Chelmno operated until it was closed in March 1943, when it was decided that other camps, such as Treblinka, Sobibor and Belzec had more efficient ways of killing people and disposing of their remains.
The SS sent an order for peoples’ remains at Chelmno to be exhumed and burned in open-air crematoria.
Their bones were then crushed by a machine before being dumped in a river. The manor house at the site was demolished.
In June 1944, after the remainder of the Lodz ghetto was liquidated, a small camp was set up once more at the site to kill ghetto inhabitants using mobile gas vans.
Mr Baxter says around 25,000 victims were murdered before it was decided that the remaining Jews would be taken to Auschwitz-Birkenau to be killed.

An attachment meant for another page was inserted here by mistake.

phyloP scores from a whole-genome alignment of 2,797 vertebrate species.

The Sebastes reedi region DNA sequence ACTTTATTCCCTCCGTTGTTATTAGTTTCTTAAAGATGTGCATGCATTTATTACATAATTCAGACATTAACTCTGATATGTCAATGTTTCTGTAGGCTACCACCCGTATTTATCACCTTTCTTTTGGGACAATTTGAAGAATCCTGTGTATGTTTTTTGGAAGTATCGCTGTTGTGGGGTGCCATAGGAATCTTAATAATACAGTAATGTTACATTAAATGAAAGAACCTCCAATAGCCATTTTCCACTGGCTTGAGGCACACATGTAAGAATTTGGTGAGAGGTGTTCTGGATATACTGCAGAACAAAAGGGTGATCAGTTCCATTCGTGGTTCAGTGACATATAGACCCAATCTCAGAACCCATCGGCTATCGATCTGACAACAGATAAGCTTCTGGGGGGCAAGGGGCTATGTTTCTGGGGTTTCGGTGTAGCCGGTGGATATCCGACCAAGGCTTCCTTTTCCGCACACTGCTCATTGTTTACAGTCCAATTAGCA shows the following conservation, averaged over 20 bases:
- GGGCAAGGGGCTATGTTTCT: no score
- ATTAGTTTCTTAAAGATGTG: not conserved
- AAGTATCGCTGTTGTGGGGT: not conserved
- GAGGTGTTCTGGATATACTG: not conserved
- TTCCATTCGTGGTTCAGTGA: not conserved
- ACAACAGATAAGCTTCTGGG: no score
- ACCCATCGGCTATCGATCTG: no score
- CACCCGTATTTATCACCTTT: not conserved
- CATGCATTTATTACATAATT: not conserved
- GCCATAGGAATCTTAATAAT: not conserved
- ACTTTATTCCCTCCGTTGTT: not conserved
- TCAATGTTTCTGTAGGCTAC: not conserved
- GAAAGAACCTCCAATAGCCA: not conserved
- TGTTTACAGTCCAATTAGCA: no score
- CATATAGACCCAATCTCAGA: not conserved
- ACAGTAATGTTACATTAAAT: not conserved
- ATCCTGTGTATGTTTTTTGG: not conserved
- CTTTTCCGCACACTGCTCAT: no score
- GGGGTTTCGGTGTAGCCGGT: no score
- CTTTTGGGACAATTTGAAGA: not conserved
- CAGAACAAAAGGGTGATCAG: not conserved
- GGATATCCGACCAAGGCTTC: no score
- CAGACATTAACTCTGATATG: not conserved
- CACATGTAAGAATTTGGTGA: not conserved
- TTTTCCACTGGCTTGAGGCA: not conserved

SS official Heinrich Unverhau (left) is seen playing the violin on the terrace of the officers’ dining room at Sobibor in the early summer of 1943. Playing the accordion is Willi Wendland. Sobibor was located about 50 miles from the provincial Polish capital of Brest-on-the-Bug. Its official German name was SS-Sonderkommando Sobibor
SS officials Arthur Dachsel (left), Johann Niemann, Franz Reichleitner, and Erich Bauer are seen enjoying the summer day on the terrace of the new officers dining room at Sobibor. Prisoners launched a heroic escape at the camp on October 14, 1943 in which 600 men, women and children succeeded in crossing the camp’s perimeter fence. Of those, only 50 managed to evade capture. It is unclear how many crossed into allied territory